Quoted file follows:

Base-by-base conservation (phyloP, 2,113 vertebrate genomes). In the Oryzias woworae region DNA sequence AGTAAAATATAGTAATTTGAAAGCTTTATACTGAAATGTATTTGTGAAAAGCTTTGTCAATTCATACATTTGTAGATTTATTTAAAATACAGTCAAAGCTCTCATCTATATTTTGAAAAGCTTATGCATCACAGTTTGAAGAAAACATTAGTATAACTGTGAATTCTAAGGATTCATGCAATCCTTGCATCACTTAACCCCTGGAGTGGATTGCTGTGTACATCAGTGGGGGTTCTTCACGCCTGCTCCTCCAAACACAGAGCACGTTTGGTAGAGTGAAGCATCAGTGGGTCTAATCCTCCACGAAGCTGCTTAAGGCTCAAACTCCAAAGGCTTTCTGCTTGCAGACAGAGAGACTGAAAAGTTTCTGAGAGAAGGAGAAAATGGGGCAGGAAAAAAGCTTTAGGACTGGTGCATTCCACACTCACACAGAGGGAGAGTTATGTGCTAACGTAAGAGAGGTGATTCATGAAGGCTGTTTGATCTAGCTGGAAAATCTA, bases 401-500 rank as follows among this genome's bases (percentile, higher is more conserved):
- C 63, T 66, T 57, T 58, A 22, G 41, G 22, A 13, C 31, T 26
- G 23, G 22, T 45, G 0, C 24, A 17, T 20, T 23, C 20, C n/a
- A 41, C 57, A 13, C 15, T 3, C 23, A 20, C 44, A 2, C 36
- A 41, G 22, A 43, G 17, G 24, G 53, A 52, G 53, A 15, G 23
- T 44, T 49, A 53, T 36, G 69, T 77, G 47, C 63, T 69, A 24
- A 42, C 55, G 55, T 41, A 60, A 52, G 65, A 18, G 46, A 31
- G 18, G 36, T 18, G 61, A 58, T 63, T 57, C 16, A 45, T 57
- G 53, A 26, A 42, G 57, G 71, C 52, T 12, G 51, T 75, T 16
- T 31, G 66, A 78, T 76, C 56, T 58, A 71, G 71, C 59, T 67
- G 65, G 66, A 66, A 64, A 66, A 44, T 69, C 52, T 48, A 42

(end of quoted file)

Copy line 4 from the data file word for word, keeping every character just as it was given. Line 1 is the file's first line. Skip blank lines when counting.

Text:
- A 41, C 57, A 13, C 15, T 3, C 23, A 20, C 44, A 2, C 36